Meanwhile, Caravel Minerals (ASX:CVV) – also looking at low-grade copper production – has the strength of its 2.84mt copper output at its namesake project, near the town of Wongan Hills in WA’s central wheatbelt.

The $1.67bn Caravel project could well turn out to be one of the largest copper mining operations ever delivered in Australia, as it looks to produce 71,000 tonnes per annum (tpa) over the first five years. 

This is comparable to the likes of OZ Minerals’ Prominent Hill and Carrapateena in South Australia and Sandfire’s recently shuttered DeGrussa in WA. 

The project contains a low grade of 0.24% copper, lower in comparison to the diet Aussie investors feed on; however, the grade is pretty stock-standard for what the US industry uses.

The company is pushing forward with the finalisation of its definitive feasibility study (DFS) and  has eyes on development and production in the near future.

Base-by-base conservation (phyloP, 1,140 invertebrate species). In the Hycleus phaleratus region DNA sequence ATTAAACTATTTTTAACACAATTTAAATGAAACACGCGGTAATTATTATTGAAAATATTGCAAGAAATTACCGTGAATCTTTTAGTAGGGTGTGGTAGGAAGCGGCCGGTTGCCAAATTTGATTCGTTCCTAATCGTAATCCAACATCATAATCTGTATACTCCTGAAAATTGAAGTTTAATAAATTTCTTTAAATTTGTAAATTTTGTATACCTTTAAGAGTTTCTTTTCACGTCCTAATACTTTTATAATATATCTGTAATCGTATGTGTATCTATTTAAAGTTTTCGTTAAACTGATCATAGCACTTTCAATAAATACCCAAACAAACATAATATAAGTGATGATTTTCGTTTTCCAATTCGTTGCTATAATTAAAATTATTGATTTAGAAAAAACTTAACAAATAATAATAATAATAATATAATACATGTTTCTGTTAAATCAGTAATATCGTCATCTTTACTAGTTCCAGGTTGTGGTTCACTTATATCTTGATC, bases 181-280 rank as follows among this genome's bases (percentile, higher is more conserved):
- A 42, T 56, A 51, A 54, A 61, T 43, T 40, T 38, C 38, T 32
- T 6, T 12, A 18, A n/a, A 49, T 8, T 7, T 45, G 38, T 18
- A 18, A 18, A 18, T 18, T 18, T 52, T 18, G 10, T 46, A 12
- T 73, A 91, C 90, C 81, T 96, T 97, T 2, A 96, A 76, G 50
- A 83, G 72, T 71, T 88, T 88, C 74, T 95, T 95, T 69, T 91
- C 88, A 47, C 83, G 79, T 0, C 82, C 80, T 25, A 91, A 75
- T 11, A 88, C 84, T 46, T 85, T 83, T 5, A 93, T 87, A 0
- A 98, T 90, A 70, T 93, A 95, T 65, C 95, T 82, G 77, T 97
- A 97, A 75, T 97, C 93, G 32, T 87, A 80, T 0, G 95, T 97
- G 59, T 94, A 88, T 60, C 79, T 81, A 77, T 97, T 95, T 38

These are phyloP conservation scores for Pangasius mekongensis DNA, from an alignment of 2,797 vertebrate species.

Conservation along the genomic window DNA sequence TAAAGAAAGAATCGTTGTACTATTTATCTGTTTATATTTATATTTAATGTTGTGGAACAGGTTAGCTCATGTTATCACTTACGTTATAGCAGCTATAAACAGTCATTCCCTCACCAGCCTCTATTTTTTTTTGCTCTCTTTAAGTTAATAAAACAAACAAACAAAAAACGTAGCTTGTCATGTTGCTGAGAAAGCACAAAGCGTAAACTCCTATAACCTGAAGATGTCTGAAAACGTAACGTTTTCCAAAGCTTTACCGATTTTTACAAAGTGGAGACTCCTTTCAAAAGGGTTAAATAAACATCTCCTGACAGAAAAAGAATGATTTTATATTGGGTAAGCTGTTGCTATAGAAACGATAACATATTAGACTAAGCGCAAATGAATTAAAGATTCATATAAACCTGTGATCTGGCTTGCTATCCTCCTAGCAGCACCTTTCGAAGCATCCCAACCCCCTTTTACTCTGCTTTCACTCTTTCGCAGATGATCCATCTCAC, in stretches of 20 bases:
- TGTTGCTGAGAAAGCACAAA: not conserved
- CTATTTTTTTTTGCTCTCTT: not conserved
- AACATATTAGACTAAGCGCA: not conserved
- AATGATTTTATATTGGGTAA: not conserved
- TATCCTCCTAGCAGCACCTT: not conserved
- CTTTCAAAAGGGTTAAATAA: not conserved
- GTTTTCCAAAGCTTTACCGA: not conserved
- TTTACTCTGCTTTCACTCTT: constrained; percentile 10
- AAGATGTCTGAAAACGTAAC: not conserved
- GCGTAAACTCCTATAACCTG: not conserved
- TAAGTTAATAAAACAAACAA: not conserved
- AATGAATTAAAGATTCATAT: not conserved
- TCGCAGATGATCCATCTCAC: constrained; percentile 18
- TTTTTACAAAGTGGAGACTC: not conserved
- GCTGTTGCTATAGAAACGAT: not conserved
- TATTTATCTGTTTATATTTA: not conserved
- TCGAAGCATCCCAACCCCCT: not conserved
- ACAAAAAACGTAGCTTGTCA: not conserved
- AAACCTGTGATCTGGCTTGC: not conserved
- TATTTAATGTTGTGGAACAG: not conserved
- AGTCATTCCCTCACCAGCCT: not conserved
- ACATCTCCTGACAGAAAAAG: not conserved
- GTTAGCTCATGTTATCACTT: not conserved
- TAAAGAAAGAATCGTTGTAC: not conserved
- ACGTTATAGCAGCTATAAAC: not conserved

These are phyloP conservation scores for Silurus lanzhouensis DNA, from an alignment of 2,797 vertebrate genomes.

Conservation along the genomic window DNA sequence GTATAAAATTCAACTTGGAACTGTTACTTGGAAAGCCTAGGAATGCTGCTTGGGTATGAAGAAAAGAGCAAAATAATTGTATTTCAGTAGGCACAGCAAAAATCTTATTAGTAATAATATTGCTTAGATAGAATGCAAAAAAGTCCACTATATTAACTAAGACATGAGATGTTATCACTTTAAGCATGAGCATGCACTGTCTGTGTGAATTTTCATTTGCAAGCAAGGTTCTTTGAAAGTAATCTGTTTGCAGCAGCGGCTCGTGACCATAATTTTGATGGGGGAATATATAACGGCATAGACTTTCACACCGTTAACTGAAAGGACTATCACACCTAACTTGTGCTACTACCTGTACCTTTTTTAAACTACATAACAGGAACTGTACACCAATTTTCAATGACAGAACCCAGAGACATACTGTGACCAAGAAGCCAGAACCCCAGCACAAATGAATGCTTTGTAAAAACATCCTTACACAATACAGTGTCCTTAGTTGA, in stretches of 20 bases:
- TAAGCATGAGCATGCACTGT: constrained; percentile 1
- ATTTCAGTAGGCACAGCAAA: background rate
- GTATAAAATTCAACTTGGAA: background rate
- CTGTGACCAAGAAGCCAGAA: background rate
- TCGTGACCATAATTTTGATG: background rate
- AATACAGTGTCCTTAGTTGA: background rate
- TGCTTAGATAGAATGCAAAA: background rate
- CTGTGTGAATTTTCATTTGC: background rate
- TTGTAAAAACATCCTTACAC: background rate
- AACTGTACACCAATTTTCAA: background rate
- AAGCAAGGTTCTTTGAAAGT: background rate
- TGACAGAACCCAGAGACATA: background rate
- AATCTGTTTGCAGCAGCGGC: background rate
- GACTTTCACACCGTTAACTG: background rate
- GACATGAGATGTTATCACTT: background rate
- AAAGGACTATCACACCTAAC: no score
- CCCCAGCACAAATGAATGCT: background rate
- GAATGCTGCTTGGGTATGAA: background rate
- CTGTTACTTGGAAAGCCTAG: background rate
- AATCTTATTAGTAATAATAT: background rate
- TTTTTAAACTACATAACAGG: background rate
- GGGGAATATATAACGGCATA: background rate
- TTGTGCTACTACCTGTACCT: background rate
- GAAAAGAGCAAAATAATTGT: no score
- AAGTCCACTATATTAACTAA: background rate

Shuffled out of the same deck is Kincora Copper (ASX:KCC), an active copper-gold explorer in Mongolia, one of the most significant porphyry regions in the world.

Its Brown Fox project in the Southern Gobi copper-gold belt has a maiden inferred mineral resource estimate of 426kt of copper and 437koz of gold to a depth of 325m below surface. 

KCC says only relatively limited drilling has been completed at the project to date, and is confident the underexplored three large porphyries at the Brown Fox tenements point to a high-tonnage, low-grade copper-gold mining operation. 

More to the point is the extreme leverage Caravel, Alma and Kincora have to copper price moves.

For instance, a US50c increase in the copper price would add well over $1bn to the Caravel project’s net present value (NPV), currently estimated at $2bn.

With copper demand expected to outstrip supply over an extended multi-decade period, it’s no wonder these mining companies can see the upside potential of their low-grade Cu projects.

“At Stockhead, we tell it like it is. While Alma Metals and Caravel Minerals are Stockhead advertisers, they did not sponsor this article.”